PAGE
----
Puzzle solved: Derm featured on Discovery Health's 'Mystery Diagnosis'

National report - Little did dermatologist Luette Semmes, M.D., know that her successful treatment of a young patient with bullous pemphigoid would land her a spot on national television a few years later.

National report - Little did dermatologist Luette Semmes, M.D., know that her successful treatment of a young patient with bullous pemphigoid would land her a spot on national television a few years later.

Dr. Semmes, who practices in the small town of Salisbury, Md., was featured as the doctor who helped Kati, whose gruesome blisters baffled non-dermatologists who misdiagnosed her time and time again. The episode, called “The Girl Whose Skin Came Off,” aired in late March 2010 on Discovery Health Channel’s “Mystery Diagnosis” program.

Dermatologist Luette Semmes, M.D., of Salisbury, Md., prepares for the taping of an episode of Discovery Health Channel’s “Mystery Diagnosis” series. (Photo: Discovery Health Channel)

“For me, it was exciting to be on national TV, but the patient was one that any dermatologist would have diagnosed,” Dr. Semmes says. “[I thought] it would be interesting to show people that dermatologists really can be useful for problem patients - we don’t just take care of warts and skin cancer and treat wrinkles.”

Mystery for some

About five years ago, Kati, then 18, arrived at a local college. Soon after, her roommates started questioning whether the blisters on her body were from some dreadful, contagious disease, according to Dr. Semmes.

Kati had been misdiagnosed by her pediatrician, who had treated her for a staph infection. When the problem didn’t resolve, the pediatrician then diagnosed her with eczema.

That didn’t surprise Dr. Semmes, because she says pediatricians often do not recognize bullous pemphigoid. What did baffle her, she says, was that doctors did not refer Kati to a dermatologist sooner.

In search of the correct diagnosis, Kati went to an emergency room a few times and eventually to the college clinic, where an astute physician saw her skin and contacted Dr. Semmes about the case.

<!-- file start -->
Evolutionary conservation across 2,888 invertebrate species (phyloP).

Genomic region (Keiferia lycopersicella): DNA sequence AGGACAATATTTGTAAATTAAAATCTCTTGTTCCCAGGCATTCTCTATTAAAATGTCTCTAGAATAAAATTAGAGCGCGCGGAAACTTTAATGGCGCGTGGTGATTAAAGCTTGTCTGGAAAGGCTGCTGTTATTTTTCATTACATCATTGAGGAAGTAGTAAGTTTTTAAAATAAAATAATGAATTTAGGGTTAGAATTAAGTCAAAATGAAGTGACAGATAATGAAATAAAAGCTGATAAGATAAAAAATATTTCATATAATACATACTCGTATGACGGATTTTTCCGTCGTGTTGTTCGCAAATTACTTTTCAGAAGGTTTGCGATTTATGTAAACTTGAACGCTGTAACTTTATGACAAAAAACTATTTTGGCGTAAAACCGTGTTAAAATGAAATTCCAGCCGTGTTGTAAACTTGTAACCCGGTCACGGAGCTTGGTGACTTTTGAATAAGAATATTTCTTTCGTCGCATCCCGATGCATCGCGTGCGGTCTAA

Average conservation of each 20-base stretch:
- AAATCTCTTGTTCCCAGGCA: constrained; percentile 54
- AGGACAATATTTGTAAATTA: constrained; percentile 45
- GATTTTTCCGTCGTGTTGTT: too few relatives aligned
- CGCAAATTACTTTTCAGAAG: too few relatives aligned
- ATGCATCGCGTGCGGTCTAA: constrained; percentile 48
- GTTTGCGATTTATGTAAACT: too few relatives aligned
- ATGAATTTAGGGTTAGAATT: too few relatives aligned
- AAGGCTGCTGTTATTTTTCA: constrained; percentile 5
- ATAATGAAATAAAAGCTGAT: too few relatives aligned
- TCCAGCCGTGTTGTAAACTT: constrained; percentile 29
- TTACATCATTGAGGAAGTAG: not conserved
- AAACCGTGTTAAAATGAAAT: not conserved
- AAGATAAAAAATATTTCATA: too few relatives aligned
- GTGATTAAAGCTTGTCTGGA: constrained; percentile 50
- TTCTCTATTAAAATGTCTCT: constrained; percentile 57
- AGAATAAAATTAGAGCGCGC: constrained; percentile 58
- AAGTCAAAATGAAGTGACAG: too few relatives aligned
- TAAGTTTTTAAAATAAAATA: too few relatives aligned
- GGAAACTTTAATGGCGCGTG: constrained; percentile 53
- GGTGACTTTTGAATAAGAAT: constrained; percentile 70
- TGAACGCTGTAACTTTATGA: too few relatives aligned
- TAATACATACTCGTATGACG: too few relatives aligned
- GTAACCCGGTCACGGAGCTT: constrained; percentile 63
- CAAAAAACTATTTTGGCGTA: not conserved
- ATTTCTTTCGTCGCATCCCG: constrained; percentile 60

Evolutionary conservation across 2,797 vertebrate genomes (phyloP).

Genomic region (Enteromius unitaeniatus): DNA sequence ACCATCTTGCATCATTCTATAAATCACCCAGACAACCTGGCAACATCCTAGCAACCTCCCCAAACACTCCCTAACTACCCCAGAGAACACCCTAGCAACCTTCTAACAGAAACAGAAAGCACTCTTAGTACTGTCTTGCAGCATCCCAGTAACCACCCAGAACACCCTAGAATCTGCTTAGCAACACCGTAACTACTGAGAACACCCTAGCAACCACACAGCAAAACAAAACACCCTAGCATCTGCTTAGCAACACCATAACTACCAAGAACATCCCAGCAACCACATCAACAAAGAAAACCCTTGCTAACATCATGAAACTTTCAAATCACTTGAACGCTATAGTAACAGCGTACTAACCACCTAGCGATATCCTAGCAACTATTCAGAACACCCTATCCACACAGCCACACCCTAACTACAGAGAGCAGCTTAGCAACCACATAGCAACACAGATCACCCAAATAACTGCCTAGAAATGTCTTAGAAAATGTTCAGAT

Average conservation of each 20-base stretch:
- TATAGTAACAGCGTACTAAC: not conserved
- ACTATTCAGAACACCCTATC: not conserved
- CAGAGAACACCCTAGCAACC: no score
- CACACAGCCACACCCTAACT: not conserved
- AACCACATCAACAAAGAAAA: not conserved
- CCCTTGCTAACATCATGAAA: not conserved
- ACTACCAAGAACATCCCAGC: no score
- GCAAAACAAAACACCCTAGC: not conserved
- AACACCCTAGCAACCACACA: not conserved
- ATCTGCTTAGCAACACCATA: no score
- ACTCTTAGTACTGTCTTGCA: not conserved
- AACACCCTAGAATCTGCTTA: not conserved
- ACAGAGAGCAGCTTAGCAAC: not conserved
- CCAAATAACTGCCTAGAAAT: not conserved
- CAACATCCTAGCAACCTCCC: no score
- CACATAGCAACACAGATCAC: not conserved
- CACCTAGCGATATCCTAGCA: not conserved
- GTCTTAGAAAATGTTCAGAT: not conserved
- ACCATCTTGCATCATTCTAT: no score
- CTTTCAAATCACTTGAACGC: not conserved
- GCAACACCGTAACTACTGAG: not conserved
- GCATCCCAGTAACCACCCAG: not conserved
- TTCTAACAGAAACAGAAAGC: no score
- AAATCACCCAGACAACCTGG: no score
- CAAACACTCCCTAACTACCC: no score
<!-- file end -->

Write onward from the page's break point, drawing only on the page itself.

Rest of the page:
“He called and said, ‘You have to see this girl right away,’” Dr. Semmes says.

The dermatologist was quick to recognize that Kati’s case fell into the category of autoimmune blistering disorders. She performed a biopsy, which revealed bullous pemphigoid.

Dr. Semmes treated Kati with prednisone, which cleared the blisters but caused a host of side effects, from weight gain (40 pounds) to acne and depression.

After Kati had been on prednisone for about four months, Dr. Semmes added mycophenolate mofetil (CellCept, Genentech), which allowed Kati to come off the prednisone after about one year, and come off the CellCept about six months later. The treatment worked to put the condition into remission.

Dr. Semmes had not seen Kati for years when the patient contacted the Discovery Health Channel, suggesting that “Mystery Diagnosis” cover the case.

“She called me and asked if (the show) could contact me,” Dr. Semmes says.

Lights, camera, action!

Dr. Semmes helped producers by providing accurate medical information. She appears on the episode to talk about Kati’s case and re-enact her treatment. The show, though, is more about the patient’s experience - the fear of not knowing, the frustration of misdiagnoses, and what it’s like to live with a disease or medical condition.

The dermatologist traveled to Baltimore for taping and had only positive things to say about the experience of being on national television.

“They filmed part of the show in a studio, with the mother talking, patient talking and the doctors talking. My part was about two hours of taping,” she says. “Another part of the show is the re-enactment … and that was at a rented clinic, made to look like my office.”

Even the dermatologist learned a few lessons from the show. She sees a case of bullous pemphigoid once every year or two, but always in older patients (usually older than age 65). Seeing it in a youngster was unusual, she says, and taking into consideration the social ramifications of the disease and treatment of a pediatric patient made Dr. Semmes think outside the box.

“(Kati) had just started school and really wanted to be independent. She wanted to live in the dorms … and almost was in denial about what she was going through,” Dr. Semmes says.

No Hollywood treatment

The dermatologist says she watched her television debut in late March, while eating popcorn with her children.

“My son, who is 16 years old, kind of summed it up: He said, ‘Wow, Mom. I’m looking at the TV, and you look so smart and professional and serious. Then, I turn around and you’re picking a popcorn kernel out of your teeth, in your pajamas on the couch.’”

Her patients were happy about her new-found stardom - one even thanked her for taking such good care of Kati. But, in a small town, Dr. Semmes explains, things don’t change much after being featured on national TV. No special treatment, she says.

To check for future air dates of “Mystery Diagnosis,” episode 810, “The Girl Whose Skin Came Off,” visit: http://health.discovery.com/tv-schedules/series.html?paid=62.15492.128501.29206.x&start=0

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